Advocates spar over government investment in new bitumen upgraders

Report says Alberta will be upgrading 26 per cent of bitumen by 2025

EDMONTON - A labour group on Tuesday urged a government committee to support construction of new upgraders to stop oil conglomerates who want to "rip and ship" Alberta's resources.

The Standing Committee on Alberta's Economic Future also heard from an industry group that said market forces alone should decide whether a new upgrader is necessary, and from a project proponent who would benefit from provincial support.

The committee is trying to decide whether the province should renew its commitment to the Bitumen Royalty in Kind Program, or BRIK, in which the province forgoes royalties in favour of bitumen and then uses that bitumen to feed upgraders.

Alberta Federation of Labour president Gil McGowan told the committee that upgrading bitumen in Alberta should be a condition of resource development, not an option, because it creates jobs and adds value in Alberta.

"It is our resource and it is we, the citizens of Alberta, who should be seizing the value opportunity, not some foreign-based energy giant," McGowan said. "It may make all sorts of sense ... for Exxon and Sinopec to rip and ship our raw resources, but just because it makes sense for them, it doesn't mean it makes sense for Albertans."

McGowan said Alberta has traditionally upgraded roughly two-thirds of its bitumen, a figure that will drop to 47 per cent by 2017, according to the Energy Resources Conservation Board. He said an independent consultant's report prepared for the province estimated that by 2025, Alberta would be upgrading just 26 per cent of its own bitumen.

Government reports obtained through freedom of information requests show exporting raw bitumen captures 35 per cent of the value, McGowan said, while upgrading to synthetic crude captures 70 per cent of the value and refining to diesel and jet fuel nets 100 per cent of the value.

"At the same time, there is compelling evidence that moving up the value ladder will also generate more revenue for government to help pay for things that Albertans need, like health care or education," McGowan said.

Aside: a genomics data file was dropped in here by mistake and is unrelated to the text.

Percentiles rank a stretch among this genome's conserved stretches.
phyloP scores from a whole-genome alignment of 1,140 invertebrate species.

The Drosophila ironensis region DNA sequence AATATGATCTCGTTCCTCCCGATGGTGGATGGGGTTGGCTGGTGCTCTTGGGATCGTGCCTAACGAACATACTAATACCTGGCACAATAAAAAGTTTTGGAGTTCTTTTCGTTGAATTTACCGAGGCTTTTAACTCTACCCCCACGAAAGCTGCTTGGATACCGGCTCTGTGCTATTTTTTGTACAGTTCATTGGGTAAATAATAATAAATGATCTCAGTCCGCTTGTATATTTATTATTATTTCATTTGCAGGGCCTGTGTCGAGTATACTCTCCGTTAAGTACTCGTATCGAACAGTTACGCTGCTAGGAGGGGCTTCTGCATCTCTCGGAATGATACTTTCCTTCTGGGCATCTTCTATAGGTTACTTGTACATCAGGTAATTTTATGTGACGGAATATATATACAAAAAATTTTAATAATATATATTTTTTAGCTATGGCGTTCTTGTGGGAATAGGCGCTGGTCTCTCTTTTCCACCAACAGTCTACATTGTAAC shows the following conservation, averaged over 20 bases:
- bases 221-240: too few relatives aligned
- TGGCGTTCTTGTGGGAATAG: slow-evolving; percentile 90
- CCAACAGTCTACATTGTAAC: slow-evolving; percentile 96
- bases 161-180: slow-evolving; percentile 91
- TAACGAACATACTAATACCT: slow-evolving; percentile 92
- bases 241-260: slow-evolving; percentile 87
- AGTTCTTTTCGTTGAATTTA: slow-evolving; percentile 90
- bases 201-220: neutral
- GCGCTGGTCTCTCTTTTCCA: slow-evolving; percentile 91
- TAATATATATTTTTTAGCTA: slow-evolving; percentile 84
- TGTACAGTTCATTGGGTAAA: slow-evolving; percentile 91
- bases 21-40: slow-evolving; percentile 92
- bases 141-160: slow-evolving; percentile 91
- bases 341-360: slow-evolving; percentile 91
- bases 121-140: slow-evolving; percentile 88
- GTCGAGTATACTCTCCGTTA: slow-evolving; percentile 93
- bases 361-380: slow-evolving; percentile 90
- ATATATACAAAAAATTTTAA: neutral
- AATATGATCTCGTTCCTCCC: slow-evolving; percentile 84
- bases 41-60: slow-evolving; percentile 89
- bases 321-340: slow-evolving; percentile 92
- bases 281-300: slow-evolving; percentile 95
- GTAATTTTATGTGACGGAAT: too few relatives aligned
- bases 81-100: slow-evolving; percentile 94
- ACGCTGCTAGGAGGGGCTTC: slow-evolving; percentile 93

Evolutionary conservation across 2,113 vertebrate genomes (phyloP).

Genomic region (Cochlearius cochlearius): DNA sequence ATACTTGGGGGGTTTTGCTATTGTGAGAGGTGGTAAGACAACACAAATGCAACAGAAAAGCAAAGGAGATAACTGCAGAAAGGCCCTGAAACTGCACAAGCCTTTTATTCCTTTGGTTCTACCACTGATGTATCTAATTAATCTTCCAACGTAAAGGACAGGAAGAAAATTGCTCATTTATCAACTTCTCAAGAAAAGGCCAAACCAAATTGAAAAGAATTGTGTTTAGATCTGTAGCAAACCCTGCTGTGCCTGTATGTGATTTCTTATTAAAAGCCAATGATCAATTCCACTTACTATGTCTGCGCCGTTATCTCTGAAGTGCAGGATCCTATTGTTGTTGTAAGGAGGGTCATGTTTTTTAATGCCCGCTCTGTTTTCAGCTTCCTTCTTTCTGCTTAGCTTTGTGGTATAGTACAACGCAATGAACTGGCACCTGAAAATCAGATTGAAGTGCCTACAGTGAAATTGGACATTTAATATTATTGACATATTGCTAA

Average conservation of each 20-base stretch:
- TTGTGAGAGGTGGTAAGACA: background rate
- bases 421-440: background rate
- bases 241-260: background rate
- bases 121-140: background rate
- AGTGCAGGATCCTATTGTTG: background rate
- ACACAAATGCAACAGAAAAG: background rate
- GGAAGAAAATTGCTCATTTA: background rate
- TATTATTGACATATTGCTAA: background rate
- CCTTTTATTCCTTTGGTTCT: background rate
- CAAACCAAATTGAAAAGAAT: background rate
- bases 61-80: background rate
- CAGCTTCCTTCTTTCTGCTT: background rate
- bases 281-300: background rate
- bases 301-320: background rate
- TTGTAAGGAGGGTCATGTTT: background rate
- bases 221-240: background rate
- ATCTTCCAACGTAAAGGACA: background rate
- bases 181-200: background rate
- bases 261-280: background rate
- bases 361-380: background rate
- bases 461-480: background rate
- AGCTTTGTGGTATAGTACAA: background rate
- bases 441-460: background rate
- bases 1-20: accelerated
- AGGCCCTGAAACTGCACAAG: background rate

The BRIK program was developed in 2007, one year after former Premier Ed Stelmach famously said "shipping raw bitumen is like scraping off the topsoil, selling it and then passing the farm on to the next generation."

Stelmach pledged Alberta would upgrade 72 per cent of its bitumen by 2016. In May 2010, the province announced the first BRIK-backed upgrader would be built by North West Upgrading northeast of Edmonton.

The province initially backed a $6.6-billion refinery proposed by Alberta First Nations Energy Centre, but pulled support in February 2012. Teedrum president Ken Horn said the BRIK program could help make the First Nations refinery a reality.

"What is being considered in this room today is whether to introduce a second round of brick barrels under a request for proposals," Horn said, highlighting the economic benefits of the projects. "(The province is) facing a lot of challenges. ... These particular projects could yield a tremendous amount of money for the Alberta government."

Neil Shelly, executive director of Alberta's Industrial Heartland, said "overall, we think (BRIK) is a great long-term strategy for Alberta.

"It helps diversify our markets, it provides long-term stability in the future and it's definitely the role of government. When industry acts, they're acting on behalf of an individual company," Shelly said. "What may not make sense to an individual company may make sense to the province as a whole."

Emilson Silva of the University of Alberta School of Business said he believes the North West Upgrader should go ahead but doesn't think the market will support a second BRIK-backed upgrader.

Martyn Griggs of the Canadian Association of Oilsands Producers said the organization thinks BRIK is a good program but won't comment on whether implementing it is the right political choice for Alberta.

Patricia Nelson, vice-chair of the In Situ Oilsands Alliance, said if building an upgrader makes economic sense, the industry will do it.

"If it doesn't make sense, they will not. And I think you need to have some faith. We've had some pretty good ... trends with industry players here in Alberta making this a world-class place for energy development," Nelson said.

"So keep the faith."

The committee is expected to table its findings on April 30.

The Edmonton Journal, Tuesday, Feb. 26, 2013
Byline: Karen Kleiss

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